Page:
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Fighting the Good Global Cybercrime Fight: Q&A With Security Guru Mikko Hypponen, Part 2

Fighting the Good Global Cybercrime Fight: Q&A With Security Guru Mikko Hypponen, Part 2

"First, back up! It should be off-site, whether in the cloud or in a removable disk that you take to your grandmother's house. It doesn't have to be daily, either -- for most home users, a backup from last month is good enough. Failing that, though, if something happens, you'll lose a part of your life."

By Katherine Noyes
08/24/11 5:00 AM PT

Mikko Hypponen has spent the past 20-plus years studying malicious software, including everything from "Brain" -- the first PC virus, dating back to 1986 -- all the way up to Stuxnet and today's most sophisticated global malware.

He's widely considered one of the world's foremost experts on information security, and he's played a key role in taking down numerous international rings of cybercriminals.

TechNewsWorld recently had a chance to speak with Hypponen about his views on the need for a new model of law enforcement in order to fight global cybercrime effectively. That discussion is presented in Part 1 of this two-part series.

Given the ongoing debate about the relative merits of the various operating systems and platforms when it comes to security, however, we asked him to share his thoughts on that topic as well.

TechNewsWorld: It seems the majority of malware targets Windows. Do you think that's just because of its ubiquity, or is there also something about the technology Visit the VMware Tech Center that's weaker?

Mikko Hypponen: It's a complicated issue. If we separate computers and smartphones, we have computers running Windows, OS X and Linux on one side, and we see much the same spread on the smartphone side with Windows Phone, iOS and Android.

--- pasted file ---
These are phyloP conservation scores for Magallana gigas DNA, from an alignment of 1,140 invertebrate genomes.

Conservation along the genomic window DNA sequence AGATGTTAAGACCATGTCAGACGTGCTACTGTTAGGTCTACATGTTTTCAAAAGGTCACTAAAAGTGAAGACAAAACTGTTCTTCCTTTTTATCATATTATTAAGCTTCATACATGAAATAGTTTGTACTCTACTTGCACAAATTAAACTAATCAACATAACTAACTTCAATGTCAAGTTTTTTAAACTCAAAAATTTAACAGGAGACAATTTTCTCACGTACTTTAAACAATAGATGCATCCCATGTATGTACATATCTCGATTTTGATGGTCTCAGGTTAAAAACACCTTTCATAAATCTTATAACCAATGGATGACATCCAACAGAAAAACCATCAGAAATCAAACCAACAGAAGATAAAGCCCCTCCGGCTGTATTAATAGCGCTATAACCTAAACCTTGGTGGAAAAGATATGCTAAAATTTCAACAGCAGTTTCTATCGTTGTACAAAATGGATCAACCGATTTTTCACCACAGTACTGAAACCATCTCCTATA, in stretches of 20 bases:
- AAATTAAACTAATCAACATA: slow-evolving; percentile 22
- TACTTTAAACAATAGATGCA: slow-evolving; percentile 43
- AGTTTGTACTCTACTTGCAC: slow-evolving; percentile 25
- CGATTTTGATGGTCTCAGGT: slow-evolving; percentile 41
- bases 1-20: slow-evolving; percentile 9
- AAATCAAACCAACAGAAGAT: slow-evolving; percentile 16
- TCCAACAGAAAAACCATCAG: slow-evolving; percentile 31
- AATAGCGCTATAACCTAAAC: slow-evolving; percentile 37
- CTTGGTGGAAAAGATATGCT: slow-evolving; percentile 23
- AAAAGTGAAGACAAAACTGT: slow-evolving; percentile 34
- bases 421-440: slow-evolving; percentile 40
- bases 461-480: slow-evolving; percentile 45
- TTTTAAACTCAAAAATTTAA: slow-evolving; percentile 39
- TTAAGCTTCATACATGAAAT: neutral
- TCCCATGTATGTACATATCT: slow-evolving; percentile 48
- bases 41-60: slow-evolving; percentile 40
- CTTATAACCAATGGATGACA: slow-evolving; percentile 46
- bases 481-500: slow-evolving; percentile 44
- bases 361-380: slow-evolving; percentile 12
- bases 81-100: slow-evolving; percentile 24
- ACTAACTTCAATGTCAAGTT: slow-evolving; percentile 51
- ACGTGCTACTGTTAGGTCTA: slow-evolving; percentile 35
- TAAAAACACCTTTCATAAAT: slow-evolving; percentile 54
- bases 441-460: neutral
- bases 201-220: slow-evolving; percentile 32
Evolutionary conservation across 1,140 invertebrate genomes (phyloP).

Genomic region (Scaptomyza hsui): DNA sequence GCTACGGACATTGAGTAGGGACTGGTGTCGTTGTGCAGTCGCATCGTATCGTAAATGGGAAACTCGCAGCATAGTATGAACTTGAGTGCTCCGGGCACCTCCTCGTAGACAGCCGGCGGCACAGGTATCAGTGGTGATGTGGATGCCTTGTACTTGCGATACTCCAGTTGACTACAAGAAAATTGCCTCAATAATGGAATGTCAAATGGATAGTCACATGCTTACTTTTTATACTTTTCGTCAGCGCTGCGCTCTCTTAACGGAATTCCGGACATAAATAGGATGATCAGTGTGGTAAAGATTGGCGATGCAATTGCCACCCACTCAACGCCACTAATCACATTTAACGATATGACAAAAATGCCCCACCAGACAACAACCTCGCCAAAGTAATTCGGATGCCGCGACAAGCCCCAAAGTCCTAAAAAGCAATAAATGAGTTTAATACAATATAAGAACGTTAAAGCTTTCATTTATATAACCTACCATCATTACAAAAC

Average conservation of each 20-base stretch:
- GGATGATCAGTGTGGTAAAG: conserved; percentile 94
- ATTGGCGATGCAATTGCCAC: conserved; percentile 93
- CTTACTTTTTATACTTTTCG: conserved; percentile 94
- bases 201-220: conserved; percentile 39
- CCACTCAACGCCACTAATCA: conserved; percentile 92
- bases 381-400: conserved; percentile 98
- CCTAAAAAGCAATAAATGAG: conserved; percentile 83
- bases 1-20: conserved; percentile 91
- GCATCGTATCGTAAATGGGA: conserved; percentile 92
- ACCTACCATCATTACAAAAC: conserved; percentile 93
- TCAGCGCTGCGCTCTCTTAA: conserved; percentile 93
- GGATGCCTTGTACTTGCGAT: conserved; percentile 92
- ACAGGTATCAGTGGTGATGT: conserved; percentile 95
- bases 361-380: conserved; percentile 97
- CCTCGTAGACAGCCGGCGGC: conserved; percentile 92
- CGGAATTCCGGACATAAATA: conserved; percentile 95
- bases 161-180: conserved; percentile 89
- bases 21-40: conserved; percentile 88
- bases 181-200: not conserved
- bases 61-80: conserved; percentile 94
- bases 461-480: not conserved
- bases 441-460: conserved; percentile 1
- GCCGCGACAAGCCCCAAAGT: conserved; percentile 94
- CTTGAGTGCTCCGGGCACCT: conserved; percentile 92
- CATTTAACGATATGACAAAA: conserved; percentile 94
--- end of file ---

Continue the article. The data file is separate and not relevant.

On the computer side, Windows gets almost all the attacks, but on the smartphone side, it's Android that is getting hammered. Windows, meanwhile, doesn't get targeted at all on the phone side.

It's really not a fair comparison, though, because it's mostly about market share. We find more computer malware every day, but it's unfair to consider Windows as one group. In fact, we really have Windows XP, Vista and Windows 7.

Of the three different versions of Windows, OS X and Linux, Windows XP is definitely the least safe. It's 11 years old, and it also has the biggest market share, with 50 percent globally -- Win 7 has just 20 to 23 percent.

Attackers have never had it so good. Not only is XP the weakest, but it's also the most popular. Attackers have low-hanging fruit to enjoy as long as there is such a huge target.

TNW: How would you compare Mac vs. Linux vs. Windows for their ability to prevent or mitigate attacks? Which would you recommend?

Hypponen: For the average beginner user, I'd recommend a Mac. It's easy -- easier to maintain than Linux, and the likelihood of getting infected is much lower than with Windows. Macs represent just three to four percent of the market globally.